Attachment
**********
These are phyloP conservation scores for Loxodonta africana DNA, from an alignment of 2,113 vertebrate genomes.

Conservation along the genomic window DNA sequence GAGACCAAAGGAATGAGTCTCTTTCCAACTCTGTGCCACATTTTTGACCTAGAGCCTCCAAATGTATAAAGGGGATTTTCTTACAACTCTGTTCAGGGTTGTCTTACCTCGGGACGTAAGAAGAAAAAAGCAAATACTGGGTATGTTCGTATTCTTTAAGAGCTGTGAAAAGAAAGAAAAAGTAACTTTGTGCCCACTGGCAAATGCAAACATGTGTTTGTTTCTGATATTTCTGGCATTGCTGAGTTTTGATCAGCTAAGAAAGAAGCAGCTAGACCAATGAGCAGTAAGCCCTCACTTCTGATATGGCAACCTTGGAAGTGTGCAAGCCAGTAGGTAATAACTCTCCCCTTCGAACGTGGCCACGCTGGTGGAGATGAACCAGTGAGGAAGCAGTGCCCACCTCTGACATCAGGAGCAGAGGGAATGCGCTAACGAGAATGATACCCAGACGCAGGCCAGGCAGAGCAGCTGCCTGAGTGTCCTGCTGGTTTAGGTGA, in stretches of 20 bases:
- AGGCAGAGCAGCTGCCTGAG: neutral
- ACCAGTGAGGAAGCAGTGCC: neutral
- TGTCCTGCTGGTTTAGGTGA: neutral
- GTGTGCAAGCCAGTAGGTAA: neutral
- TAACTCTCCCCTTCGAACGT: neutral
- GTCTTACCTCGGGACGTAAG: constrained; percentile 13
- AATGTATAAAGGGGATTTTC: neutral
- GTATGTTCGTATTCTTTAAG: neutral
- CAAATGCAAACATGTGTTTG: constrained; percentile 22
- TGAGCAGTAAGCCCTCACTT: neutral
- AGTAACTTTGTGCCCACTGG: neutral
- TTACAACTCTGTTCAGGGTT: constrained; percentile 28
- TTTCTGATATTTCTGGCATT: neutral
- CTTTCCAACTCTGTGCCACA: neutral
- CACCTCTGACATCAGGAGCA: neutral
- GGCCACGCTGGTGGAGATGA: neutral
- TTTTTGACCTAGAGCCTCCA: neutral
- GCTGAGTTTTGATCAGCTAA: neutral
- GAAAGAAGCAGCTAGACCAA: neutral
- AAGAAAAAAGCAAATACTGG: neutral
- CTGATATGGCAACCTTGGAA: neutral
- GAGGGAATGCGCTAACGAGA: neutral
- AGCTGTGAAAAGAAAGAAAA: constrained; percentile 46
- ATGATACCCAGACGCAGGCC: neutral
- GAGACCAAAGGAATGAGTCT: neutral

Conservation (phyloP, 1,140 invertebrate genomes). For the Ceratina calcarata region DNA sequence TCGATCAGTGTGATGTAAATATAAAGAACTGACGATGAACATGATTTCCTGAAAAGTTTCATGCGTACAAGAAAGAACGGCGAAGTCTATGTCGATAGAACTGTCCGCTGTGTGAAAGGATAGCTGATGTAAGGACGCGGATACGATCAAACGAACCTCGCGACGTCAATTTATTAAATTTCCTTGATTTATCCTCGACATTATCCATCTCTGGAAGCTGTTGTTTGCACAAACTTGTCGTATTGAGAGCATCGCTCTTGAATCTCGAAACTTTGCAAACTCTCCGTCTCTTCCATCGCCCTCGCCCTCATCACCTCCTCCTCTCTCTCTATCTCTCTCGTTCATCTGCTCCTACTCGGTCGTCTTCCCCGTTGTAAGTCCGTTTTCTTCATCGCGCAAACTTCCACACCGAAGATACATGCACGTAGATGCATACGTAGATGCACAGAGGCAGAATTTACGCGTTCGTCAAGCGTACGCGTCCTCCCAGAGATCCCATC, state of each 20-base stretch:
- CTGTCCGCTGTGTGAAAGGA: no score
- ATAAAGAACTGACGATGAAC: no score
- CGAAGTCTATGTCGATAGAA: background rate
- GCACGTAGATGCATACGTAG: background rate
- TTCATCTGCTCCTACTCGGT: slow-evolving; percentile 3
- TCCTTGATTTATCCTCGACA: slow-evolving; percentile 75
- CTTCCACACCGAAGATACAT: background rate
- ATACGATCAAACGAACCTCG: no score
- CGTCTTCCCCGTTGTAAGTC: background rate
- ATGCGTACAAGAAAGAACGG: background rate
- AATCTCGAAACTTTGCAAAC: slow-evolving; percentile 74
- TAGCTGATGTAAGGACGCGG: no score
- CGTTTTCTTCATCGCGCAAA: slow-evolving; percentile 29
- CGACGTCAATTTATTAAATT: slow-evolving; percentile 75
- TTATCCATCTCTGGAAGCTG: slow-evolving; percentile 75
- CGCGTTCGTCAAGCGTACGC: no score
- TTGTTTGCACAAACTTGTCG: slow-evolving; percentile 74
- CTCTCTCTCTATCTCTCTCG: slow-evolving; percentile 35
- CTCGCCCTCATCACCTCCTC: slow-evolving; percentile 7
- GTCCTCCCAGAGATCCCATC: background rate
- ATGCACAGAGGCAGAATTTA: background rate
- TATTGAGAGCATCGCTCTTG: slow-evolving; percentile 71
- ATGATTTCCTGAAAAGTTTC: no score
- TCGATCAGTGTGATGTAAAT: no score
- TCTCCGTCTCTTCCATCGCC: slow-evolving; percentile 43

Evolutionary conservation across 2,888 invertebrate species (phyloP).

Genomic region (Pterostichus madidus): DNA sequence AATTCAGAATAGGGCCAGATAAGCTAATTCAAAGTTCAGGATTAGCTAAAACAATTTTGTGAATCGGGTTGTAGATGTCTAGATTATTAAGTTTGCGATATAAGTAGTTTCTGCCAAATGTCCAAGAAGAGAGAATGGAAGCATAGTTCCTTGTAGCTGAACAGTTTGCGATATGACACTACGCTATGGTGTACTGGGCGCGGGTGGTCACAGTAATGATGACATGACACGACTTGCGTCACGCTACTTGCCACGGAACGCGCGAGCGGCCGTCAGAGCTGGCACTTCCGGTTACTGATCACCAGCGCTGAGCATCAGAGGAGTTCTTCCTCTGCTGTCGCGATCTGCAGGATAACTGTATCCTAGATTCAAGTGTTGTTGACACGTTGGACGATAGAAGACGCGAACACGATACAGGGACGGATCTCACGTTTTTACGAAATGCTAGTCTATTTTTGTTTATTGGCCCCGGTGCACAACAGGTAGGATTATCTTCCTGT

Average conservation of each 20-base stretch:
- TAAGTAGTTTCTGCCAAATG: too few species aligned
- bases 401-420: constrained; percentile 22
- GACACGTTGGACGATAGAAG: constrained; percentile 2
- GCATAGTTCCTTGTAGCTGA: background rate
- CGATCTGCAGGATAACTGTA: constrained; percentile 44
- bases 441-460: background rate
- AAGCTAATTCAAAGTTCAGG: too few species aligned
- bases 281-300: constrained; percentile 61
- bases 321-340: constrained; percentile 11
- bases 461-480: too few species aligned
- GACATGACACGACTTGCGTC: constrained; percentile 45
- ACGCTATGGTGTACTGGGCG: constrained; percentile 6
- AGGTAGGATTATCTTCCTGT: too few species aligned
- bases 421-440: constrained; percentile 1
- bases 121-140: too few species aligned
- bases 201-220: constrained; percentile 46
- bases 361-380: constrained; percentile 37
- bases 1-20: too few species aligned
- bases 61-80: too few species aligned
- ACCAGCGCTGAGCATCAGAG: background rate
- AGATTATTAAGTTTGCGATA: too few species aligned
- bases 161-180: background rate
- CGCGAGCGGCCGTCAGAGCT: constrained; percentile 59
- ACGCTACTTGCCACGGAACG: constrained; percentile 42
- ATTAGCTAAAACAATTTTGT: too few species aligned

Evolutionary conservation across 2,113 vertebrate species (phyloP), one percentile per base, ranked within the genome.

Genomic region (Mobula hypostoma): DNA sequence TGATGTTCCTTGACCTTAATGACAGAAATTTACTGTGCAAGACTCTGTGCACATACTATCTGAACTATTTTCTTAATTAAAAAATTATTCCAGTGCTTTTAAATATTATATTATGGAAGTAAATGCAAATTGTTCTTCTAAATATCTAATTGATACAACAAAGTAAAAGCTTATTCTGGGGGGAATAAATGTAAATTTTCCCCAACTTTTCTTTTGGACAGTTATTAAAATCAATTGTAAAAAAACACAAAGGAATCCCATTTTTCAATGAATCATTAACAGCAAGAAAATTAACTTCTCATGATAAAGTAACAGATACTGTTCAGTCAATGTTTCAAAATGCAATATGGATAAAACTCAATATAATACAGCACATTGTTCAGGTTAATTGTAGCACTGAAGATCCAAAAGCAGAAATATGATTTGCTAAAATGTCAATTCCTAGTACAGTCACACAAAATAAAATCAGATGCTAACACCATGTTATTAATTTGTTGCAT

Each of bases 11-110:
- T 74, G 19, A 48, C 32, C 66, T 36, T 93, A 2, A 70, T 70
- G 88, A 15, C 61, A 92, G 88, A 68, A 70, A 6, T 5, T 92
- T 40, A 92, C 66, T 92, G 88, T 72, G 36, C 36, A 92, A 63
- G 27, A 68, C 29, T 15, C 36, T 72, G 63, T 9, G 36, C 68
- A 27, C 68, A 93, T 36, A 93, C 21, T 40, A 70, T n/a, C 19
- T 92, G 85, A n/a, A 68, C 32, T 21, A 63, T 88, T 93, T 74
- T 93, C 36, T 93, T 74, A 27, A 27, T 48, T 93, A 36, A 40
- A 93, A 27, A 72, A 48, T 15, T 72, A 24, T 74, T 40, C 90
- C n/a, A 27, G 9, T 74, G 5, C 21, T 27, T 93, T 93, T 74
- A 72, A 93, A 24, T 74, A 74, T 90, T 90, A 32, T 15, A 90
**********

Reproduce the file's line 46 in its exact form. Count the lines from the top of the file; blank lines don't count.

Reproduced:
- CTCTCTCTCTATCTCTCTCG: slow-evolving; percentile 35